The success of our environmental efforts depends on earning and maintaining the trust of the public we serve. The American people will not trust us to protect their health or their environment if they do not trust us to be transparent and inclusive in our decision-making. To earn this trust, we must conduct business with the public openly and fairly.
— EPA Administrator Lisa P. Jackson, April 23, 2009
Anyone who follows Coal Tattoo, especially the comments section, knows there’s quite a lot of mistrust out there among coal industry supporters of the U.S. Environmental Protection Agency and the Obama administration. Not everyone in the environmental community exactly trusts EPA, either. They think the agency hasn’t done nearly enough about mountaintop removal.
So it’s hard to understand what they think they’re accomplishing by not releasing to the public a copy of EPA Region 3 Administrator Shawn Garvin’s “recommended determination” about the Clean Water Act permit for the Spruce Mine. EPA is claiming the document is part of its “internal and deliberative process” and therefore not something the public has a right to see.
How does withholding this document help EPA to earn the trust of those in the coal industry who believe the agency has a hidden agenda to destroy all coal mining? How does keeping it secret maintain the trust of those in the environmental community who believe EPA has not gone nearly far enough in trying to reduce the impacts of mountaintop removal?
How is this document any more protected from public disclosure under the federal FOIA than any of the previous documents that EPA has made public in this permit review, especially a “proposed determination” that was hardly a final agency decision?
I’ve filed my own FOIA request for a copy of the recommended determination, and EPA handled it the way the Bush administration EPA used to handle such things — they fired back a letter saying I hadn’t made enough of a showing of an “urgent to inform the public about actual or alleged government activity” to merit expedited processing of my request. This is a standard slow-down tactic that agency officials use to stonewall FOIA requests … it’s the sort of thing President Obama said he would stop agencies from doing.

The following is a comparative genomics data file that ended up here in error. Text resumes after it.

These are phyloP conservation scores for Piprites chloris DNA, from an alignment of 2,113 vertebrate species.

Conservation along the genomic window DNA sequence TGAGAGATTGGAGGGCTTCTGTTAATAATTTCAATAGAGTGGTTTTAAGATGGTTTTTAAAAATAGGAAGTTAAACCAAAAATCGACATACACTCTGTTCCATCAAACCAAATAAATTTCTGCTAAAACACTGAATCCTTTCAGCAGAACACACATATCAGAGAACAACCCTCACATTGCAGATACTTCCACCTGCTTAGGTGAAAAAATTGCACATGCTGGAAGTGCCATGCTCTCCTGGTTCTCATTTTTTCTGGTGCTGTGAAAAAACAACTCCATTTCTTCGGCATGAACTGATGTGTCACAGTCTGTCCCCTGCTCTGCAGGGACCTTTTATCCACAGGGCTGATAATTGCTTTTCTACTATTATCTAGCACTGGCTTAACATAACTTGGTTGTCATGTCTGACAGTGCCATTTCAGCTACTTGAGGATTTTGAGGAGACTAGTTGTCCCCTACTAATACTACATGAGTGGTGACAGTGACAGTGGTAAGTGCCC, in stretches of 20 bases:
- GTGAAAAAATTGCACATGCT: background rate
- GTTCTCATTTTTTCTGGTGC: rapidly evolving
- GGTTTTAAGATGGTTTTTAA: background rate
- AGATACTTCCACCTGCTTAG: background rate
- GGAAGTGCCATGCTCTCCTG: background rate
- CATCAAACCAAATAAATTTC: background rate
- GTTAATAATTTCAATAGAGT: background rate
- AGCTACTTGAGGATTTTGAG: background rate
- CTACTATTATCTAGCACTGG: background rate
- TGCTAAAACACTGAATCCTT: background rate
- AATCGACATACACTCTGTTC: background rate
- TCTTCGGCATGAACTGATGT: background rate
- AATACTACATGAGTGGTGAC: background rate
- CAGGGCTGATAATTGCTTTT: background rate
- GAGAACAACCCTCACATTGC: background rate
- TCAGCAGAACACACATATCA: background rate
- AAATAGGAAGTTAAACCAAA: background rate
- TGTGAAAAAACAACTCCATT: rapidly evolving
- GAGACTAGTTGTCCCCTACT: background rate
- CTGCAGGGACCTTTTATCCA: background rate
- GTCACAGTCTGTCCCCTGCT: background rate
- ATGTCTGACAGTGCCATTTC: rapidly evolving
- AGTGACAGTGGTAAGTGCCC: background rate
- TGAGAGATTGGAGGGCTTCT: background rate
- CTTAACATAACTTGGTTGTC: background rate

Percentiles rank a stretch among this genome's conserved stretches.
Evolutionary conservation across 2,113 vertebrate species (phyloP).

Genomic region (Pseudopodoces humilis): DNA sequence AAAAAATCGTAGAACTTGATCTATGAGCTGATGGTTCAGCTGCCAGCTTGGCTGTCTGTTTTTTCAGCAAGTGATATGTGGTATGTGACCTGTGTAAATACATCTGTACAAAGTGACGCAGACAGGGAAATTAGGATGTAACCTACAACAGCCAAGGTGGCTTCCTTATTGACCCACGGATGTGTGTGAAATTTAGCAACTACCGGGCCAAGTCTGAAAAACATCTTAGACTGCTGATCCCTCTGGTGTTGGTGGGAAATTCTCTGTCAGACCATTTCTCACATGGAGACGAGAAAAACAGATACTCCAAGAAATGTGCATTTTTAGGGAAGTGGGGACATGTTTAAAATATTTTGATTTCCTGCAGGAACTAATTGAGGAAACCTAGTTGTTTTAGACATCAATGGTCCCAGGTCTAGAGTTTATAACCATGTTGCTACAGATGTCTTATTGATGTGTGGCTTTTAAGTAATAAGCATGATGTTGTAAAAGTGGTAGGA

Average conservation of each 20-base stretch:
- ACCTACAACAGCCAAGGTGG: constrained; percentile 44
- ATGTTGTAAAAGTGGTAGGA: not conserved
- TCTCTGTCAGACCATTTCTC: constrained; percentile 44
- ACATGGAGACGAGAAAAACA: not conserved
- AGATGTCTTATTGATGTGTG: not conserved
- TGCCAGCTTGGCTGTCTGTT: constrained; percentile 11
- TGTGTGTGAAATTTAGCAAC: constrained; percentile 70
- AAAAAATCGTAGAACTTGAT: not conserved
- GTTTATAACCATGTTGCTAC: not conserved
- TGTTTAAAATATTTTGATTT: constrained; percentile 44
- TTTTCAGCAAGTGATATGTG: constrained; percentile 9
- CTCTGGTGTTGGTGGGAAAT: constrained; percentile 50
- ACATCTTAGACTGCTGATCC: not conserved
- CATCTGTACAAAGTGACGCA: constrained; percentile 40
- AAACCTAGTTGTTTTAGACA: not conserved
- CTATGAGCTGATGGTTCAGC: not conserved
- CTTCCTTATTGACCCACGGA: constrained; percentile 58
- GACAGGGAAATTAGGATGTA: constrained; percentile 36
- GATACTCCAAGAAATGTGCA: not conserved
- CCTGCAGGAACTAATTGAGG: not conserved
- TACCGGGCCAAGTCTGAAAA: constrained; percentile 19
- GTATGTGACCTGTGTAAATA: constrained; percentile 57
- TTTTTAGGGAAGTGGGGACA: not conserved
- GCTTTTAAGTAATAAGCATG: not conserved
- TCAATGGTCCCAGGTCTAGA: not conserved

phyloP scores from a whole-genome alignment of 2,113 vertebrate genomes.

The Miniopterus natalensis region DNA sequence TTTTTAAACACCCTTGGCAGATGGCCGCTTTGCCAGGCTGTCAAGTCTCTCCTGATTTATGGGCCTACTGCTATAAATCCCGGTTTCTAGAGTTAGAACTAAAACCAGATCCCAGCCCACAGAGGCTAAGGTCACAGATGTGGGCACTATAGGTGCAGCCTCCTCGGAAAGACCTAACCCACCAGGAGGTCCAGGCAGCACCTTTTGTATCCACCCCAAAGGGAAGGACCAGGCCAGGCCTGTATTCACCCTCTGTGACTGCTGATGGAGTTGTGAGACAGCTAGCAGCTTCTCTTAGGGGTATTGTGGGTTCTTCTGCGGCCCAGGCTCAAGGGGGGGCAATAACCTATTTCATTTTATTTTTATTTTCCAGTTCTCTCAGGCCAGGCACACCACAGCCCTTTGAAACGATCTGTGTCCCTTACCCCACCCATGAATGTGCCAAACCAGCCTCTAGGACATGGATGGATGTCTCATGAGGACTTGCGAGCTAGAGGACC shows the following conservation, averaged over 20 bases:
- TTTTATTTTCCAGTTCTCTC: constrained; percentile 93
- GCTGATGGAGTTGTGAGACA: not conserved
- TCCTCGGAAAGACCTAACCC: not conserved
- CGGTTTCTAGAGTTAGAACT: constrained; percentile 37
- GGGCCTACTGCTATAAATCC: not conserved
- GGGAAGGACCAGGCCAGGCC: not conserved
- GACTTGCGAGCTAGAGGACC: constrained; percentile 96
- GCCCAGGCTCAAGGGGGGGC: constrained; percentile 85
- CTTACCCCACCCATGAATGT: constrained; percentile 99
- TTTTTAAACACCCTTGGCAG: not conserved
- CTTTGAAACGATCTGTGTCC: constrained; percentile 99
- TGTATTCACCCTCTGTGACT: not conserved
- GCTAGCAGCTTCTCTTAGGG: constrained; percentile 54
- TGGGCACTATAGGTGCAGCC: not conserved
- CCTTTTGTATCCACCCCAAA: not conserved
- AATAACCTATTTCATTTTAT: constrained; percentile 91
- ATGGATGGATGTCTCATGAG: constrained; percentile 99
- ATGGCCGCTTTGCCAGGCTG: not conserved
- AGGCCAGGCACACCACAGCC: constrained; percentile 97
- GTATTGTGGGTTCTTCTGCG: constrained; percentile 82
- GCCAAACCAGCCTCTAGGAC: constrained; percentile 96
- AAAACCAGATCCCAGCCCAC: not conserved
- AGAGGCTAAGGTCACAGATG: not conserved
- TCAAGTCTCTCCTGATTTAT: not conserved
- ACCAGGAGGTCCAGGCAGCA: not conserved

Earlier today, lawyers for EPA and for Arch Coal’s Mingo Logan subsidiary filed papers to update U.S. District Judge Robert C. Chambers on the Spruce Mine permit review. Recall that Judge Chambers has granted a stay of litigation over the permit through Oct. 22, while EPA sorts out what action it plans to take regarding the initial permit approval by the federal Army Corps of Engineers.
In their filing, EPA lawyers noted that under federal regulations, the Corps and Arch Coal could still take advantage of the opportunity for “consultation” and “corrective action” that would convince EPA to approve the permit.
That seems unlikely at this point, so that would leave it to EPA to issue a final determination on the permit by Nov. 24, the day before Thanksgiving, though the regulations also allow EPA to extend its decision for another 60 days beyond that. The point for Judge Chambers was that it’s almost certain that EPA will seek another extension of the judge’s stay beyond Oct. 22.
Arch Coal lawyers told the judge that the company would oppose such an extension, and at the least believes Judge Chambers should force EPA to release to the company a copy of the agency’s preliminary determination.
Stay tuned …